The lives of most families are emotionally, physically and financially disrupted and often bankrupted by these circumstances. The other thing we need to look at when we look at the supports for people with autism is that this is lifelong. Even when we can initiate support early, the individual will perhaps always require some kind of lifelong support. Those supports are not only for children aged 3, 5 and 12, they are also for teenagers. What happens after they leave high school? How do we support an adult who is at some stage in that autism spectrum disorder, perhaps at a stage where they need a significant amount of support in their adult lives?
I certainly do not disagree with what the previous member said about creating national standards for autism treatment, about the need for more research, actually an oversight mechanism to monitor what is becoming a crisis in many parts of our country, and that we need to provide increased funding for autism research, part of which has been spoken to by the federal government.
However, there is no question that families need financial support. They cannot afford all the things their children are going to need. However, I would question whether opening the Canada Health Act is the best way to do it. However, they should be covered medically for their expenses. They cannot afford it. We would not expect somebody whose child has spina bifida or some other kind of neurological disorder to cover the treatment expenses, nor should we be expecting these parents to cover the treatment expenses and ongoing expenses that their child, teenager and adult might incur.
I will be interested to hear the member speak more about how he believes opening up the Canada Health Act would actually make a difference and whether he has looked at other ways that individual provinces could provide that kind of service.
I want to see a national standard of treatment so that people do not need to move from Prince Edward Island to Alberta or from British Columbia to Alberta, which many people have done in order to receive support for their child with autism. In point of fact, some people who have worked with us in a previous government had to do exactly that with their young son. They moved from British Columbia to Alberta in order to receive the kind of treatment that their child needed.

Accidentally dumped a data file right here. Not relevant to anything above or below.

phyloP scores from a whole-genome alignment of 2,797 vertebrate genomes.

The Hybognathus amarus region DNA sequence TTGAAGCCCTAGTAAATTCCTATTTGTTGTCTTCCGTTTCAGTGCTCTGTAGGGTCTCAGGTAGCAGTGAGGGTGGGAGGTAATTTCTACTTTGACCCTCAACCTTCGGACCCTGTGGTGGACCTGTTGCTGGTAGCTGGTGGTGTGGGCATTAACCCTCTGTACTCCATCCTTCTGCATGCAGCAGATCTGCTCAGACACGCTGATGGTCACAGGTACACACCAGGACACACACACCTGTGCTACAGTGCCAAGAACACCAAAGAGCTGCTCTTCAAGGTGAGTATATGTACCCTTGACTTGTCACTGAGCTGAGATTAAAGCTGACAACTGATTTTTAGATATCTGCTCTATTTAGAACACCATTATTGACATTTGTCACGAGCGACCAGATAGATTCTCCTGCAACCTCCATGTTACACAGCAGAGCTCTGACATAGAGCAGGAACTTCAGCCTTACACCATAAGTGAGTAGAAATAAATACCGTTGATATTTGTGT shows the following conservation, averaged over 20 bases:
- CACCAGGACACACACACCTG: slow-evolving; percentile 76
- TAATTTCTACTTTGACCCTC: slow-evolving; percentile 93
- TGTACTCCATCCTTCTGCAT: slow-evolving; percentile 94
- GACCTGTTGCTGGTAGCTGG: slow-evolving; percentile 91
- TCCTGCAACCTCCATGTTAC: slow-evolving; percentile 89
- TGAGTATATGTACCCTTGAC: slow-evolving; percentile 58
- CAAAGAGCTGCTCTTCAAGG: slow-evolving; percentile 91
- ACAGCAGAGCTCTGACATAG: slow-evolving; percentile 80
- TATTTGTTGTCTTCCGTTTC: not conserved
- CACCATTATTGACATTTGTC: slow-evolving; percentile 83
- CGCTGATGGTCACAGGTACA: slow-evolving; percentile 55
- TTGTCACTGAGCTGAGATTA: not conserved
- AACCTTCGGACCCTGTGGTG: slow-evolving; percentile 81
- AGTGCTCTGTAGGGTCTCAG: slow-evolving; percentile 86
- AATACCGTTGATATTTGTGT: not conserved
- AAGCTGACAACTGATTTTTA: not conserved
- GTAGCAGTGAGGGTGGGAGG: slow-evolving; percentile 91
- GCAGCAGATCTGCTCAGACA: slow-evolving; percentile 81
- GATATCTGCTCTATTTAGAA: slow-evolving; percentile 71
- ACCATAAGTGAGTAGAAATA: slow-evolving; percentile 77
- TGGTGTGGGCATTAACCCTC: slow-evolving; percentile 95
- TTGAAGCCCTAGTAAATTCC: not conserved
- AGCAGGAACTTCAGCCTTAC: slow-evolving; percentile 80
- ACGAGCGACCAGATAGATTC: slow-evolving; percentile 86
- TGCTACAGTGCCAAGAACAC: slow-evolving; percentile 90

We cannot have that because it is a piecemeal approach. We do not have a piecemeal approach with other neurological disorders. We do not have a piecemeal approach if one's child, as I say, is born with spina bifida or some other kind of neurological damage or trauma. We do not tell them that this kind of surgery is only available in New Brunswick and not in Manitoba. We tell them that there is a reasonable standard across the country for the kind of support that they need.
Our goal is to have a national standard of treatment that is available to all parents of children, teens and adults with autism. I will be most interested to hear the mover of the motion speak more about all of the options he looked at in terms of funding and the availability of funding as he looked at opening up the Canada Health Act.
However, we absolutely support covering the expenses of those parents. They should not bankrupt themselves in order to provide for their child.
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Mr. Dean Del Mastro (Peterborough, CPC): previous intervention
Mr. Speaker, I thank the House for the opportunity to participate in the debate on Bill C-304.
The title of the bill is a national strategy for the treatment of autism act. However, what the title does not make clear is the fact that the bill is calling for an amendment to the Canada Health Act.
I will take this opportunity to address why the concerns raised by the hon. member should not be addressed under the Canada Health Act. Although the care for individuals with autism and their families is of great concern to the government, the Canada Health Act is, in my opinion, the wrong instrument to achieve this objective.
The Canada Health Act sets out the broad principles under which provincial plans are expected to operate. The act establishes certain criteria that provincial plans must meet in order to qualify for their full share of federal health transfer payments. Federal transfer payments may be reduced or withheld if a province does not meet the criteria and conditions of the act.
These criteria are the cornerstones of Canada's health care system. They are as follows: reasonable access to medically required hospital and physician services, unimpeded by charges at the point of service or other barriers; comprehensive coverage for medically required services; universality of insured coverage for all provincial residents on equal terms and conditions; portability of benefits within Canada and abroad; and public administration of the health insurance plan on a non-profit basis.